WELSH Olympian Joe Cordina is advancing rapidly as a professional. He added the British lightweight crown to his Commonwealth title when he beat Andy Townend at the O2 in London last month.
But his ambitions do extend further. “I want a world title. But I know there are steps I have to take and hurdles I have to get over to get there,” he told Boxing News.
His next step to reach the top might well be the European title. He wants to challenge Francesco Patera. “Since I’ve seen Lewis Ritson box Patera, I thought Ritson was going to beat Patera, I thought he would have stopped him, from that fight I wanted that Patera fight. That’s a fight I was looking to in the future,” he said.
Cordina does keep good company. Former world champion Ricky Burns is one of his gym-mates and Joe is learning from the three-weight titlist. “It’s just hard work. There’s no shortcuts for anything, it’s just hard work. Because technically people look at him [Burns] and he hasn’t got the fan favourite style. But he does the basics very, very well and he works so hard. He’s probably the hardest worker I’ve ever come across. He believes in himself and he’s willing to take risks. He’s a true professional and he’s someone I look up to,” the Welshman said.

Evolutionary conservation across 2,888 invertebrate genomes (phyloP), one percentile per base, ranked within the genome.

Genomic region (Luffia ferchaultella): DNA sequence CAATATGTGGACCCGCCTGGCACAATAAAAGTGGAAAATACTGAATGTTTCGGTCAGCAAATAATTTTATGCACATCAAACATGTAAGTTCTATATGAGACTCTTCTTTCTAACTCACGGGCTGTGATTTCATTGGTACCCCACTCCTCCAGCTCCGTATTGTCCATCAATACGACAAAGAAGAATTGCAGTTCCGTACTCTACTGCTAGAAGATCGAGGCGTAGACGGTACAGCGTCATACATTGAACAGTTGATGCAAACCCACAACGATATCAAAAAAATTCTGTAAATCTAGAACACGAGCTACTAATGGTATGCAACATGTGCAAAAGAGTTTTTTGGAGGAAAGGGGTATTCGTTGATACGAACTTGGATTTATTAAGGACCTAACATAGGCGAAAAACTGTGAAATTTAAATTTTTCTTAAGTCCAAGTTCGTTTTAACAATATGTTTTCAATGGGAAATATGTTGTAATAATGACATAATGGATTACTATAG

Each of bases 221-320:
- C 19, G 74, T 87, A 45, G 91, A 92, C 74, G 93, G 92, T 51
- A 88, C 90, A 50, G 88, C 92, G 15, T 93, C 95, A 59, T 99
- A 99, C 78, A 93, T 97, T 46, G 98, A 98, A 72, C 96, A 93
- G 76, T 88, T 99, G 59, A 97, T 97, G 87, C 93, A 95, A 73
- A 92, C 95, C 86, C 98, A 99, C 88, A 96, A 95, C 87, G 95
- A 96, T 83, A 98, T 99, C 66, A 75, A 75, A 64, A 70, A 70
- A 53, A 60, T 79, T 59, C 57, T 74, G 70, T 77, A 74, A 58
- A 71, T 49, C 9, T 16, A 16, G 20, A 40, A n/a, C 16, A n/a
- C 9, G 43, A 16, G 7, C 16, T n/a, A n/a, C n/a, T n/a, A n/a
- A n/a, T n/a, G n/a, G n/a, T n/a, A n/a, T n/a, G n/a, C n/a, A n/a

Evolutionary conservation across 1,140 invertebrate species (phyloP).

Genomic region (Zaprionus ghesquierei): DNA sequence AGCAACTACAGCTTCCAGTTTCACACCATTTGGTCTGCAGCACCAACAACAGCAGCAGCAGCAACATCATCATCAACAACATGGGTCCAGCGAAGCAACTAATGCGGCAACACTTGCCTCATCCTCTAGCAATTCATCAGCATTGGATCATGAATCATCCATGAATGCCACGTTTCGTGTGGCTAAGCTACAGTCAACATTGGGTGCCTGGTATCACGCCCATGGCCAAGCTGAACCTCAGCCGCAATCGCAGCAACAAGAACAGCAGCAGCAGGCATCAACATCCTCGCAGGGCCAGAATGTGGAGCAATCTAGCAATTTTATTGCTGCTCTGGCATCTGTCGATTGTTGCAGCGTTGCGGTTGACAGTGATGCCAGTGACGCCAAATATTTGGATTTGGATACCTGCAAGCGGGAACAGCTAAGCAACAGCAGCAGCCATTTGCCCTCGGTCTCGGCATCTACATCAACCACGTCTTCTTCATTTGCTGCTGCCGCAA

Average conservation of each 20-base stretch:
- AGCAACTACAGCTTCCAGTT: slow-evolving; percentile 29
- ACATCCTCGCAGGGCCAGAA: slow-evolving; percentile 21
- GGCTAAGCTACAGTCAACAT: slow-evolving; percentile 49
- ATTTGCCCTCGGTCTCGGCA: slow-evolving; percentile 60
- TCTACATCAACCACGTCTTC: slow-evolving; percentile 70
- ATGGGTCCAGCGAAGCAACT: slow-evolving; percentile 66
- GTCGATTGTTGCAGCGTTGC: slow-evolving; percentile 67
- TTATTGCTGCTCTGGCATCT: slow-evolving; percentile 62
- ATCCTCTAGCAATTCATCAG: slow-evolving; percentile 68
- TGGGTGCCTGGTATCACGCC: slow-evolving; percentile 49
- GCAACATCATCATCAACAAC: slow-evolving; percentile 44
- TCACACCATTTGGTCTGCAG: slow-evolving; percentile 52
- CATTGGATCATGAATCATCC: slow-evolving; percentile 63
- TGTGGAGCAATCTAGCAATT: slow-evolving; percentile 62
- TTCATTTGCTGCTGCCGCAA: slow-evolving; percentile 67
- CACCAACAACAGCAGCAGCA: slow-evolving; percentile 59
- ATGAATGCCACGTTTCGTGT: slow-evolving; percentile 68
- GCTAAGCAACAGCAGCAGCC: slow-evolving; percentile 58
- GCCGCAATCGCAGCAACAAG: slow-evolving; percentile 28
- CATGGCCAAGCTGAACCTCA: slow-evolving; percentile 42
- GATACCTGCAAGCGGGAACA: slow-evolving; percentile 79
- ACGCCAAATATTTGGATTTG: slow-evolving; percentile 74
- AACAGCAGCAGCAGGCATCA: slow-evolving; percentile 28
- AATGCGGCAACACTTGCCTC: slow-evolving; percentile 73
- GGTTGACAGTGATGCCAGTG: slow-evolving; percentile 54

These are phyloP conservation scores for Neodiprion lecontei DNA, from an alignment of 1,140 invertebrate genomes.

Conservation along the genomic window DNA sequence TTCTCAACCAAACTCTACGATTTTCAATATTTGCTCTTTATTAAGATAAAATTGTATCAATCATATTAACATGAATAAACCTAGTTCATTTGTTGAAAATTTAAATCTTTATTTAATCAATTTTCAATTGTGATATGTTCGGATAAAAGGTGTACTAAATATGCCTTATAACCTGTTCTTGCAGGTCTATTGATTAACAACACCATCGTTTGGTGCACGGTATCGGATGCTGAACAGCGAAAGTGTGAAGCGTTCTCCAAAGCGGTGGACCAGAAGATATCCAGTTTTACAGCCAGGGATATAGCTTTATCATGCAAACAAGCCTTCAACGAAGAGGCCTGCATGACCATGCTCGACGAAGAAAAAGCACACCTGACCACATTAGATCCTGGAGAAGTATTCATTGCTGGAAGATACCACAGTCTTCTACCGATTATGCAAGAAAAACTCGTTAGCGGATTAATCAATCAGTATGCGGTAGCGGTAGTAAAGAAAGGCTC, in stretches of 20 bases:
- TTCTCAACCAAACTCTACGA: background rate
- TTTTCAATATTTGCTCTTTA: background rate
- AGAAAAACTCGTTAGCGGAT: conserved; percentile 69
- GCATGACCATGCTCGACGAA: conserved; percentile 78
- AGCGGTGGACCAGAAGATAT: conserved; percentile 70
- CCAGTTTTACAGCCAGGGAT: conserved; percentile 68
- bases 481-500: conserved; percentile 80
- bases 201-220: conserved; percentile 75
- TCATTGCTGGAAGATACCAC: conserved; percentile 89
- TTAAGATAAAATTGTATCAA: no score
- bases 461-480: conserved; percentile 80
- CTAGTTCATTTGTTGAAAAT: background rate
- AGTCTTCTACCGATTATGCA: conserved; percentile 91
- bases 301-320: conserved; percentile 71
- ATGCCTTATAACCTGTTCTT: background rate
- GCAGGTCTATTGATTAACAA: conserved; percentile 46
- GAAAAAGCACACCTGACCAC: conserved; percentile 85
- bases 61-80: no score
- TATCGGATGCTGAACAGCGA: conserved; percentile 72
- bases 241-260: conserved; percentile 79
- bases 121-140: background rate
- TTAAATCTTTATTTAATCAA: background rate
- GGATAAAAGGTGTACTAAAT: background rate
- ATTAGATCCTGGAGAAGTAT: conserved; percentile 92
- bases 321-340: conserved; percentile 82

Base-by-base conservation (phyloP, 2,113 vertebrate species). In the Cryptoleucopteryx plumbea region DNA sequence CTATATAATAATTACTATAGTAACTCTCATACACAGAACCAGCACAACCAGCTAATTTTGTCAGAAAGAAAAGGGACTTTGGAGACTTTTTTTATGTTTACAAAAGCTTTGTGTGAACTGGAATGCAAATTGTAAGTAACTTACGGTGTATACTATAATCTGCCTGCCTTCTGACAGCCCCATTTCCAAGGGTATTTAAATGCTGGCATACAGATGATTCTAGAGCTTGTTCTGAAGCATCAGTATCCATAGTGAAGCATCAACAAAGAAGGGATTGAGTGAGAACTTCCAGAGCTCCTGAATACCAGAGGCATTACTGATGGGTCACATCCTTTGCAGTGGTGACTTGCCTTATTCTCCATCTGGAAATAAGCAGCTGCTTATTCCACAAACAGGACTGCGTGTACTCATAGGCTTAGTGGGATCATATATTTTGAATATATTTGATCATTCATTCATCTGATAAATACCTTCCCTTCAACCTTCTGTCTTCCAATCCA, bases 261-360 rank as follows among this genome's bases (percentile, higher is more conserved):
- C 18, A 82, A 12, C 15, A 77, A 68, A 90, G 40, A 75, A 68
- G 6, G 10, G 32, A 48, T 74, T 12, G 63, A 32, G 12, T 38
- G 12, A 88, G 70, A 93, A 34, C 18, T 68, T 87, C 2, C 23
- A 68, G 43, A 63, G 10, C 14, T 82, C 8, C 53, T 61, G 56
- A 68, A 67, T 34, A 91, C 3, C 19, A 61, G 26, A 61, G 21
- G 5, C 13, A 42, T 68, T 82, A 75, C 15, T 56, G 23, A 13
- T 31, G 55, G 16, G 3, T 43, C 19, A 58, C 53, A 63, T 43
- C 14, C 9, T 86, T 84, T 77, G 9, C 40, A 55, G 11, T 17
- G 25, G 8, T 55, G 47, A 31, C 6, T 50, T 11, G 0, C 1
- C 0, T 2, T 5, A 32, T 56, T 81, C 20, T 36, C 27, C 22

“You have to have a little something else. A little bit of heart, a little bit of bottle and the hard work to go along with it. I believe I’ve got that. And being around the likes of Ricky Burns and Martin Ward, John Ryder, all these fighters. It just brings me on.”
There are other stars whose example he follows. He has spent plenty of time with Anthony Joshua in the GB gym. “AJ said to me one day, sacrifices keep the hunger. That’s why he stays in a little, s**** flat in Sheffield and he don’t go and buy a big gaff. The little sacrifices keep you hungry. I missed my two girls’ first birthdays through boxing. I’ve sacrificed so much of my teens, everything,” Cordina said. “For me I believe I’ve got that hunger. I believe I’ve got the talent, I believe I’ve got the work ethic. It’s not if, it’s when I win a world title. It might be in 10 years time if I’m still boxing then.”
“When I won the European championships in the amateurs, my daughter was born two weeks before. But leading up to it my whole mindset changed and it was not just for me now and my personal goals. It’s for my kids. That’s the way I looked at it. Everything I was doing I was constantly thinking about my unborn child and how hard I was working, I’d never taken myself to those limits before,” he continued. “I’ve got that pressure to deliver. To put food on the table and everything else. But I’m happy where I’m at. I’m working hard. I’m doing everything for my kids. That’s the way I look at it.”